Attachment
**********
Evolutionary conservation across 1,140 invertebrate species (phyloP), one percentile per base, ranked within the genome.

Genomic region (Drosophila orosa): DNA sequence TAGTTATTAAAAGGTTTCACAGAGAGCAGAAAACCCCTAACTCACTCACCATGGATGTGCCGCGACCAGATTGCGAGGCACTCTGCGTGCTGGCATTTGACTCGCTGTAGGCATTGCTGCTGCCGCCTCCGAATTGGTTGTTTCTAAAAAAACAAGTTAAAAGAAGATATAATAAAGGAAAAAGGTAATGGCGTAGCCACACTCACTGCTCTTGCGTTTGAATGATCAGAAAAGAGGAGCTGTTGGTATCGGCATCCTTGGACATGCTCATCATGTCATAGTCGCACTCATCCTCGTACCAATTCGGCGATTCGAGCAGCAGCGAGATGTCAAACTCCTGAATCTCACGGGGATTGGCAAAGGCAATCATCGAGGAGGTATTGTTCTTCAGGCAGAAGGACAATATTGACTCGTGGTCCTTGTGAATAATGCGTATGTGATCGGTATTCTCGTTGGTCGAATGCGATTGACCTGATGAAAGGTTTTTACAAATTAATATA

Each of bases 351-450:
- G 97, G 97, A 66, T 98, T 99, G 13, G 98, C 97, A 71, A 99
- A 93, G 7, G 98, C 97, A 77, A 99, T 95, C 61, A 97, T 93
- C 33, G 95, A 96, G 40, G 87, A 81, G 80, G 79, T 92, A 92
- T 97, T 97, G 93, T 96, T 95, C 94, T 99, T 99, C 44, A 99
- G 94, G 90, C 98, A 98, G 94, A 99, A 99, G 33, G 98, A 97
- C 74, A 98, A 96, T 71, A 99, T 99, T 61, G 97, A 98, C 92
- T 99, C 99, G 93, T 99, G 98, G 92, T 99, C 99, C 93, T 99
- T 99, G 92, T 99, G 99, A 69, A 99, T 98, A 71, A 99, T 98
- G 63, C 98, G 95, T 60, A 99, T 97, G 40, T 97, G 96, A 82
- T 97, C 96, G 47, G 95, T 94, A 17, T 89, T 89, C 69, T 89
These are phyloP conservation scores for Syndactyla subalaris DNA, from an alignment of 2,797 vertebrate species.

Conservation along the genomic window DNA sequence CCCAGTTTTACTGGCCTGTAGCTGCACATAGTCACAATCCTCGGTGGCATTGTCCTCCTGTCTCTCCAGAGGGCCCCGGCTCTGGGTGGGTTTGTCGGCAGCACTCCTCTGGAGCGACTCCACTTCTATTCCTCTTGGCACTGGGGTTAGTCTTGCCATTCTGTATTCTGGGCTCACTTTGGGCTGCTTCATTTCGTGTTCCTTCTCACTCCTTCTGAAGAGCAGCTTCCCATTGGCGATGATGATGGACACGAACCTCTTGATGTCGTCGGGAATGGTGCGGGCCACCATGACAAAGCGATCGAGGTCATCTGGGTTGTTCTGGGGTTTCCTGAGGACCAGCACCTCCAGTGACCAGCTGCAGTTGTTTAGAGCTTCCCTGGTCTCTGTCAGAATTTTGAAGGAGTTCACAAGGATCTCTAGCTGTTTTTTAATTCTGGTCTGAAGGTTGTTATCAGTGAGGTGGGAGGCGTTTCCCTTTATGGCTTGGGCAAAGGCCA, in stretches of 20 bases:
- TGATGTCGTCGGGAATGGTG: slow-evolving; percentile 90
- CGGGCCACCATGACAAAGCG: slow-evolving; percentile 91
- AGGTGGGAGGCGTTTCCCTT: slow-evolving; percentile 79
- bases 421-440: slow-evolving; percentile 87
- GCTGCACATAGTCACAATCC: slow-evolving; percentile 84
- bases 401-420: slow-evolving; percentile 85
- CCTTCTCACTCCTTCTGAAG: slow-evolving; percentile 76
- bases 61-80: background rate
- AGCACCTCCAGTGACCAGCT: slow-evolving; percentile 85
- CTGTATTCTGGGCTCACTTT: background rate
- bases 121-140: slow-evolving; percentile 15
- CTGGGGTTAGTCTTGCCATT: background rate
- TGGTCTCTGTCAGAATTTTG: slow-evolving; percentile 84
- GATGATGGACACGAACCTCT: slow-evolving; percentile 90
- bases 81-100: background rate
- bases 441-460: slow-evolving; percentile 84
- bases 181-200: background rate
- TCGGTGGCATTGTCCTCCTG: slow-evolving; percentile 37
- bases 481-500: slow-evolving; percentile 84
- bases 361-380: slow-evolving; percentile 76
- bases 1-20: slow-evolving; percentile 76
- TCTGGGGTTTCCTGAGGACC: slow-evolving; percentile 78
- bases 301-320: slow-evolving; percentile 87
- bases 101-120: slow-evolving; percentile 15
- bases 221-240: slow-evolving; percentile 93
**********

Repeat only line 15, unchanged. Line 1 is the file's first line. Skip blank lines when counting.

Conservation along the genomic window DNA sequence CCCAGTTTTACTGGCCTGTAGCTGCACATAGTCACAATCCTCGGTGGCATTGTCCTCCTGTCTCTCCAGAGGGCCCCGGCTCTGGGTGGGTTTGTCGGCAGCACTCCTCTGGAGCGACTCCACTTCTATTCCTCTTGGCACTGGGGTTAGTCTTGCCATTCTGTATTCTGGGCTCACTTTGGGCTGCTTCATTTCGTGTTCCTTCTCACTCCTTCTGAAGAGCAGCTTCCCATTGGCGATGATGATGGACACGAACCTCTTGATGTCGTCGGGAATGGTGCGGGCCACCATGACAAAGCGATCGAGGTCATCTGGGTTGTTCTGGGGTTTCCTGAGGACCAGCACCTCCAGTGACCAGCTGCAGTTGTTTAGAGCTTCCCTGGTCTCTGTCAGAATTTTGAAGGAGTTCACAAGGATCTCTAGCTGTTTTTTAATTCTGGTCTGAAGGTTGTTATCAGTGAGGTGGGAGGCGTTTCCCTTTATGGCTTGGGCAAAGGCCA, in stretches of 20 bases: